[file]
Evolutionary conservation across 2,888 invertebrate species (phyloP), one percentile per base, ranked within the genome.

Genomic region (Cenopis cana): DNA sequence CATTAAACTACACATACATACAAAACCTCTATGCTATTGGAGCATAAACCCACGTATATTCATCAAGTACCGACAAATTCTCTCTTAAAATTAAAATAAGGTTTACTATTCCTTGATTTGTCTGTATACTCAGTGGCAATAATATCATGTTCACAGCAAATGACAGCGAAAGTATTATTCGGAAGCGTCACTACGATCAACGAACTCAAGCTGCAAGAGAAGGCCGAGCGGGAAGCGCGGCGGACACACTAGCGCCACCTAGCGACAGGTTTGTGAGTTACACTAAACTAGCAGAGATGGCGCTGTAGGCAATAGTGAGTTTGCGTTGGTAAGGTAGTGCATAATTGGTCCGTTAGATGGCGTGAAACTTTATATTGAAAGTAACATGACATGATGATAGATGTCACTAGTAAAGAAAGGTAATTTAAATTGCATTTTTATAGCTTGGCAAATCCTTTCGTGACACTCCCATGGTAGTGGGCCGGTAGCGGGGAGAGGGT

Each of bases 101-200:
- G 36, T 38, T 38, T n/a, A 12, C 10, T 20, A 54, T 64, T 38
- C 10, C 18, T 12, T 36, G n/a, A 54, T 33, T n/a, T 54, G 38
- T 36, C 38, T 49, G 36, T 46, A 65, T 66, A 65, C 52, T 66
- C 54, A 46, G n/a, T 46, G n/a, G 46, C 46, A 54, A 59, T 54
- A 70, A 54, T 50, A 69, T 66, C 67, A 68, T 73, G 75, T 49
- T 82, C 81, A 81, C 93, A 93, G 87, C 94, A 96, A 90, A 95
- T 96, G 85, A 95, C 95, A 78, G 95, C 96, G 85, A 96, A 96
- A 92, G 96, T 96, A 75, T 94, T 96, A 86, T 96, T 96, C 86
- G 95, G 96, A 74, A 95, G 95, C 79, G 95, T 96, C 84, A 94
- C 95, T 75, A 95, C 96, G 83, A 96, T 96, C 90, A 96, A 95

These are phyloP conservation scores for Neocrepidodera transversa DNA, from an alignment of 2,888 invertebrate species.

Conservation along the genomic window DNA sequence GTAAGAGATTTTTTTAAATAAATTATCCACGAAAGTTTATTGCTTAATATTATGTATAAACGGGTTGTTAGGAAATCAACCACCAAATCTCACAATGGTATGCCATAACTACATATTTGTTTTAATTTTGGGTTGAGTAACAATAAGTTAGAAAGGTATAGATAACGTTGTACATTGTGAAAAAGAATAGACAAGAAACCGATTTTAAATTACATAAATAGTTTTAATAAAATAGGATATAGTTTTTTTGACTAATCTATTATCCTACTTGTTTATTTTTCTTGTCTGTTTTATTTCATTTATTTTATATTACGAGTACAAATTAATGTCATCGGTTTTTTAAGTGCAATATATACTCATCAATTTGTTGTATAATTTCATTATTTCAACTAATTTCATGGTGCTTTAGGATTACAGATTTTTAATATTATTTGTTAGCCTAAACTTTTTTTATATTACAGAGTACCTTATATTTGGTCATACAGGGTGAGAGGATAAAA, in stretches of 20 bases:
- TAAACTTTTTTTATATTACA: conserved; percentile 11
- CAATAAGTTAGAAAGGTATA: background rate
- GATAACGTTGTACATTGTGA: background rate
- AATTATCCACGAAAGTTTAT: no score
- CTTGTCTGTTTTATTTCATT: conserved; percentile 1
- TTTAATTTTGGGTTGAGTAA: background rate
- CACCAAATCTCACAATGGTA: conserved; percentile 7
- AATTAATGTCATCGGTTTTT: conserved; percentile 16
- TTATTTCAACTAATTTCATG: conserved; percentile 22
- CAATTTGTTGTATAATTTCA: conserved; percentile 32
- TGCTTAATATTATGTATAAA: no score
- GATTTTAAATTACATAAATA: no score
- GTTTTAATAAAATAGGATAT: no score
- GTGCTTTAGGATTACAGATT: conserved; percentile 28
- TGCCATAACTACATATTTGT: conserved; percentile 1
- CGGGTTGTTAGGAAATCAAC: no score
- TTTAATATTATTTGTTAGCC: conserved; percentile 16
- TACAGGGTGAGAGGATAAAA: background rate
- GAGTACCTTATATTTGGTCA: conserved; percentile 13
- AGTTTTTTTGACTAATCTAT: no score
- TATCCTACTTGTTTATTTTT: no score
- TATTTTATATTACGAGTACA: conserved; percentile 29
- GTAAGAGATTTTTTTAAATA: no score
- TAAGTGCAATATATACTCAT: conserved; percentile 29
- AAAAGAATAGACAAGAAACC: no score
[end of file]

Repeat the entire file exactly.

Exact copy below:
Evolutionary conservation across 2,888 invertebrate species (phyloP), one percentile per base, ranked within the genome.

Genomic region (Cenopis cana): DNA sequence CATTAAACTACACATACATACAAAACCTCTATGCTATTGGAGCATAAACCCACGTATATTCATCAAGTACCGACAAATTCTCTCTTAAAATTAAAATAAGGTTTACTATTCCTTGATTTGTCTGTATACTCAGTGGCAATAATATCATGTTCACAGCAAATGACAGCGAAAGTATTATTCGGAAGCGTCACTACGATCAACGAACTCAAGCTGCAAGAGAAGGCCGAGCGGGAAGCGCGGCGGACACACTAGCGCCACCTAGCGACAGGTTTGTGAGTTACACTAAACTAGCAGAGATGGCGCTGTAGGCAATAGTGAGTTTGCGTTGGTAAGGTAGTGCATAATTGGTCCGTTAGATGGCGTGAAACTTTATATTGAAAGTAACATGACATGATGATAGATGTCACTAGTAAAGAAAGGTAATTTAAATTGCATTTTTATAGCTTGGCAAATCCTTTCGTGACACTCCCATGGTAGTGGGCCGGTAGCGGGGAGAGGGT

Each of bases 101-200:
- G 36, T 38, T 38, T n/a, A 12, C 10, T 20, A 54, T 64, T 38
- C 10, C 18, T 12, T 36, G n/a, A 54, T 33, T n/a, T 54, G 38
- T 36, C 38, T 49, G 36, T 46, A 65, T 66, A 65, C 52, T 66
- C 54, A 46, G n/a, T 46, G n/a, G 46, C 46, A 54, A 59, T 54
- A 70, A 54, T 50, A 69, T 66, C 67, A 68, T 73, G 75, T 49
- T 82, C 81, A 81, C 93, A 93, G 87, C 94, A 96, A 90, A 95
- T 96, G 85, A 95, C 95, A 78, G 95, C 96, G 85, A 96, A 96
- A 92, G 96, T 96, A 75, T 94, T 96, A 86, T 96, T 96, C 86
- G 95, G 96, A 74, A 95, G 95, C 79, G 95, T 96, C 84, A 94
- C 95, T 75, A 95, C 96, G 83, A 96, T 96, C 90, A 96, A 95

These are phyloP conservation scores for Neocrepidodera transversa DNA, from an alignment of 2,888 invertebrate species.

Conservation along the genomic window DNA sequence GTAAGAGATTTTTTTAAATAAATTATCCACGAAAGTTTATTGCTTAATATTATGTATAAACGGGTTGTTAGGAAATCAACCACCAAATCTCACAATGGTATGCCATAACTACATATTTGTTTTAATTTTGGGTTGAGTAACAATAAGTTAGAAAGGTATAGATAACGTTGTACATTGTGAAAAAGAATAGACAAGAAACCGATTTTAAATTACATAAATAGTTTTAATAAAATAGGATATAGTTTTTTTGACTAATCTATTATCCTACTTGTTTATTTTTCTTGTCTGTTTTATTTCATTTATTTTATATTACGAGTACAAATTAATGTCATCGGTTTTTTAAGTGCAATATATACTCATCAATTTGTTGTATAATTTCATTATTTCAACTAATTTCATGGTGCTTTAGGATTACAGATTTTTAATATTATTTGTTAGCCTAAACTTTTTTTATATTACAGAGTACCTTATATTTGGTCATACAGGGTGAGAGGATAAAA, in stretches of 20 bases:
- TAAACTTTTTTTATATTACA: conserved; percentile 11
- CAATAAGTTAGAAAGGTATA: background rate
- GATAACGTTGTACATTGTGA: background rate
- AATTATCCACGAAAGTTTAT: no score
- CTTGTCTGTTTTATTTCATT: conserved; percentile 1
- TTTAATTTTGGGTTGAGTAA: background rate
- CACCAAATCTCACAATGGTA: conserved; percentile 7
- AATTAATGTCATCGGTTTTT: conserved; percentile 16
- TTATTTCAACTAATTTCATG: conserved; percentile 22
- CAATTTGTTGTATAATTTCA: conserved; percentile 32
- TGCTTAATATTATGTATAAA: no score
- GATTTTAAATTACATAAATA: no score
- GTTTTAATAAAATAGGATAT: no score
- GTGCTTTAGGATTACAGATT: conserved; percentile 28
- TGCCATAACTACATATTTGT: conserved; percentile 1
- CGGGTTGTTAGGAAATCAAC: no score
- TTTAATATTATTTGTTAGCC: conserved; percentile 16
- TACAGGGTGAGAGGATAAAA: background rate
- GAGTACCTTATATTTGGTCA: conserved; percentile 13
- AGTTTTTTTGACTAATCTAT: no score
- TATCCTACTTGTTTATTTTT: no score
- TATTTTATATTACGAGTACA: conserved; percentile 29
- GTAAGAGATTTTTTTAAATA: no score
- TAAGTGCAATATATACTCAT: conserved; percentile 29
- AAAAGAATAGACAAGAAACC: no score